Title Tags Between 15 to 40 Characters Have The Best CTR

What’s the ideal title tag length? Should you keep your titles short and sweet? Or use long titles that contain lots of info about your content?

According to our data, you want to aim somewhere in the middle.

Specifically, we found that titles between 15 to 40 characters have the highest organic CTR.

Title tags between 15 to 40 characters have the highest CTR

While there may be an SEO benefit of long title tags (longer titles=more keywords), this may be partially offset by a lower organic CTR.

In fact, Etsy tested numerous title tag variations as part of a large-scale SEO experiment. And they discovered that “It appeared in our results that shorter title tags performed better than longer ones.”

Etsy title tag variation test results showed shorter title tags are better

The author of that post hypothesized that shorter titles may perform better in Google due to query matching. However, according to our analysis, CTR may also play a role in why short and medium titles work best.

Key Takeaway: Title tags between 15 and 40 characters have the best organic CTR. Titles inside of this range have an 8.6% better average click-through-rate compared to those that fall outside of this range.

Keyword-Rich URLs Are Correlated With a Significantly Higher CTR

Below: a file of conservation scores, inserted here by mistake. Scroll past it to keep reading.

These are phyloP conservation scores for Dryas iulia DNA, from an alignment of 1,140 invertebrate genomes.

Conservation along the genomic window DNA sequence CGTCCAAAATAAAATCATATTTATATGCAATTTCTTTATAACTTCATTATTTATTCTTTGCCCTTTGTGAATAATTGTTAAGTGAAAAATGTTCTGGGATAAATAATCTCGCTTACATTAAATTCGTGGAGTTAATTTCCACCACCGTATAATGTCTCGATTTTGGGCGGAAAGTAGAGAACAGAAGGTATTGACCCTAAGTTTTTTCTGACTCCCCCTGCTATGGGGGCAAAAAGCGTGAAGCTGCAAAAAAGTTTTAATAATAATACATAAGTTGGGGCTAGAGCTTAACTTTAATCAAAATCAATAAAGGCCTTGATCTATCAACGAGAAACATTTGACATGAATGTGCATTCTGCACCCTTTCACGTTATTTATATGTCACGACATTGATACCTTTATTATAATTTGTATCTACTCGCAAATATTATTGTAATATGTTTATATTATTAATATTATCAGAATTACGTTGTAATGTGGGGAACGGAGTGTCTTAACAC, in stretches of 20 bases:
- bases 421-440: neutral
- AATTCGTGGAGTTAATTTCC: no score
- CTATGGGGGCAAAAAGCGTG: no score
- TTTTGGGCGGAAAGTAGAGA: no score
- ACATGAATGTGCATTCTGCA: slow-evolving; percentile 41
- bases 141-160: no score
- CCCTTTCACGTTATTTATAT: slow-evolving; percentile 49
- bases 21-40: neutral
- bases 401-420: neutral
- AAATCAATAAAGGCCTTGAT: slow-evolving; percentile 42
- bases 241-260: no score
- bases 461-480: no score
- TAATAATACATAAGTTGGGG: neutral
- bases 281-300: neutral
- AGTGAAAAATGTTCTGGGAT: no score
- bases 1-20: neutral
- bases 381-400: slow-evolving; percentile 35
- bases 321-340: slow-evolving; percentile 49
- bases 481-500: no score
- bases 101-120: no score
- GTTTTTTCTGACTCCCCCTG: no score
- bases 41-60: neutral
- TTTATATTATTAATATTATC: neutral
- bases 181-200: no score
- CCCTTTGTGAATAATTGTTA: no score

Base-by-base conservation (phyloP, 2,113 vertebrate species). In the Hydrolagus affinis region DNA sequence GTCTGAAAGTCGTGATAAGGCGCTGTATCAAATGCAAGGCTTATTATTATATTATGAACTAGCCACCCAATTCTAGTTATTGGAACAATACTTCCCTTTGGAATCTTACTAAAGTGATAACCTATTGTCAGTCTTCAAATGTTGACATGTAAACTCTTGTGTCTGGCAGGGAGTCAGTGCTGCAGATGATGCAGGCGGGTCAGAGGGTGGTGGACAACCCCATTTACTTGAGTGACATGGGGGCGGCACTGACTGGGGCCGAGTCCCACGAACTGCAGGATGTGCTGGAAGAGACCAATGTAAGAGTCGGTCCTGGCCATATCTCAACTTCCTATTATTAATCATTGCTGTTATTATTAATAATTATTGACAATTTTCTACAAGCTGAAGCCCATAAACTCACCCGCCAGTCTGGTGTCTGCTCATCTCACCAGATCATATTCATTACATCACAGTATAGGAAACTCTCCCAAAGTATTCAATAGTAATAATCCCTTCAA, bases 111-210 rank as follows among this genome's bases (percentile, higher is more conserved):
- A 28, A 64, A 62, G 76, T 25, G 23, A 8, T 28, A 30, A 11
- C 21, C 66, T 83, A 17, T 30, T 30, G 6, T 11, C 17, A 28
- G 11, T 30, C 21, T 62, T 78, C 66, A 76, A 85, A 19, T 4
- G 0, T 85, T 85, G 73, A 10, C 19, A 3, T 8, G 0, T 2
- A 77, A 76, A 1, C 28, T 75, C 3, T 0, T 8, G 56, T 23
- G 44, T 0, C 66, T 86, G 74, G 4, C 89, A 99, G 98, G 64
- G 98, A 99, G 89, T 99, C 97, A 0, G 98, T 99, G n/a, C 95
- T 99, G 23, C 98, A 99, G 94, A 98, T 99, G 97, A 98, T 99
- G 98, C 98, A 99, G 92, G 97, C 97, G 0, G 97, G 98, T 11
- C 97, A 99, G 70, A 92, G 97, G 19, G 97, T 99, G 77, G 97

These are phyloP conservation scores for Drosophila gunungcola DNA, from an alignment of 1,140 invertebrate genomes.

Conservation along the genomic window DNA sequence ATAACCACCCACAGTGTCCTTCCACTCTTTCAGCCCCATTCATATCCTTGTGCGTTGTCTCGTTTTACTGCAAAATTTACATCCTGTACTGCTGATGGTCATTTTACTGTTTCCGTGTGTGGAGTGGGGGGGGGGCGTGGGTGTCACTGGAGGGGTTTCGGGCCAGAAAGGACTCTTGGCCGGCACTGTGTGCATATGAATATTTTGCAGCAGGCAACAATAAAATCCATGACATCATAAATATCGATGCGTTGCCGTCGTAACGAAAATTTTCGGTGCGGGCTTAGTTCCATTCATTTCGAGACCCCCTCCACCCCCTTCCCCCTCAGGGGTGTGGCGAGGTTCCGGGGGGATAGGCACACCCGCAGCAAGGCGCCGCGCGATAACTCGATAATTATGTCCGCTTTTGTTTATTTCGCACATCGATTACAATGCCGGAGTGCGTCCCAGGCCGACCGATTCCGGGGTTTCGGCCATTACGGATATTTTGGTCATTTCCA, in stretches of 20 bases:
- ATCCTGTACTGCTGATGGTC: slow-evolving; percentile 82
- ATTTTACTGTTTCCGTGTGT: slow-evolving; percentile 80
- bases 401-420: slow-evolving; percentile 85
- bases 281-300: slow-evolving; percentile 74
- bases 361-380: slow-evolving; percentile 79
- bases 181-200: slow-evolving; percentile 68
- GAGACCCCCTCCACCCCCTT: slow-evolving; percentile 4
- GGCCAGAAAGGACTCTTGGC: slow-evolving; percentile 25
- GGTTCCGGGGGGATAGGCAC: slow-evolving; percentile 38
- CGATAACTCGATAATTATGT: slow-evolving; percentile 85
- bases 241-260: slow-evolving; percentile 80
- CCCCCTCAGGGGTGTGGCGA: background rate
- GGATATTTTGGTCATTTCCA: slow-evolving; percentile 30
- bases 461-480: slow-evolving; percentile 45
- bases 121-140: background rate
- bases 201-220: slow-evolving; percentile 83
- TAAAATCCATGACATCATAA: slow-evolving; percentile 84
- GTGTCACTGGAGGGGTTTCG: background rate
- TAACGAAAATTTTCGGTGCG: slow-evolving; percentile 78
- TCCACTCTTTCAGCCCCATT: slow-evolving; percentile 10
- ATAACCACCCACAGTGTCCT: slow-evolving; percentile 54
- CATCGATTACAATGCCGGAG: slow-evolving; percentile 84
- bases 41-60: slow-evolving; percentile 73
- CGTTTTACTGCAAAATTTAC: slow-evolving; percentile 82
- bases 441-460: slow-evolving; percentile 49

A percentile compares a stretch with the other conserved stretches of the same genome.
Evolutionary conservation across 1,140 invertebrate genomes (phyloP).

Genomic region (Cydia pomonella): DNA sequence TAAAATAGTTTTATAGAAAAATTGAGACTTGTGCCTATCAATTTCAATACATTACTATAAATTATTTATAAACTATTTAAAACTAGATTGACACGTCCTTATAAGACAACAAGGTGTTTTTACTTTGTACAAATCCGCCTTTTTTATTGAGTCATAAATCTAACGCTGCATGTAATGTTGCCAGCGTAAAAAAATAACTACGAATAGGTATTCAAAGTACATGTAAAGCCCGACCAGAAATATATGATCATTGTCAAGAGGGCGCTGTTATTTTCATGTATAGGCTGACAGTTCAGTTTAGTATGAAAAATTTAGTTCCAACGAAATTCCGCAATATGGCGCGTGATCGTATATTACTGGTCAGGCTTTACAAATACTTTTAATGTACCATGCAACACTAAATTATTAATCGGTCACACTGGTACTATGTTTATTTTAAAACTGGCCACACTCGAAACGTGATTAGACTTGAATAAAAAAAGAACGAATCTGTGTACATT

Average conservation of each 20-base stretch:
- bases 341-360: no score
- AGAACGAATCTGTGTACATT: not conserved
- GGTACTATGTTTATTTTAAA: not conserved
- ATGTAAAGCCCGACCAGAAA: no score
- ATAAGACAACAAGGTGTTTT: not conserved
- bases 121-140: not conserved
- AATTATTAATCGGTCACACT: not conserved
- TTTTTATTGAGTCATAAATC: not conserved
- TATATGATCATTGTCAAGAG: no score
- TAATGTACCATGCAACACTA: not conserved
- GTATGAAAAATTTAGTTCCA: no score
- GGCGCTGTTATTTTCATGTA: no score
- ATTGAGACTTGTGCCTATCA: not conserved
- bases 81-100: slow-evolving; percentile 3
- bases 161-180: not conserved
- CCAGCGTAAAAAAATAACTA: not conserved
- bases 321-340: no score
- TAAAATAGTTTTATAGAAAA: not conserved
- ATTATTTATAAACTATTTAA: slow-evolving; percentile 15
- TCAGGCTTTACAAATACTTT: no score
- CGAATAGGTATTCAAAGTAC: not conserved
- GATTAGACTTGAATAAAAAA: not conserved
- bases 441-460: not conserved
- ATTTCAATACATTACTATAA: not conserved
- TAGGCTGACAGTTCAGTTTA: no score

We wanted to see if keyword-rich URLs positively impacted CTR.

For example, take someone searching for “weekend trips”. Would a URL like travel.com/weekend-trips have a higher CTR than travel.com/travel-page?

To accomplish this analysis, we looked at each of the search queries, compared them with the URLs, and provided a similarity index that ranged from 0% to 100%.

Our method for seeing if keyword-rich URLs positively impacted CTR

A value of 0% means that the two words are not similar at all, while a value of 100% means a perfect match. We ignored all punctuation marks and symbols. We also treated certain words as the same (book vs books, cake vs cakes, etc.).

Indeed, we found a strong correlation between keyword-rich URLs and organic CTR (p-value = 0.01)

Keyword-rich URLs correlate with a higher organic CTR

Although having a perfect query-keyword match resulted in the highest CTR, our data shows that a URL that partially matches a query can also result in a significant CTR boost.

Google’s Search Engine Optimization guide reminds webmasters that your page’s URL shows up in the SERPs. And they recommend that you use “URLs with words that are relevant to your site’s content…”.

Google recommends using URLs with words relevant to site's content

And a 2012 paper published by Microsoft found that “trusted domains” had a higher CTR in search engines compared to domains that people weren’t familiar with.

Trusted domains have a higher CTR

The theory behind this is that search engine users use a page’s URL to figure out the best match for their query.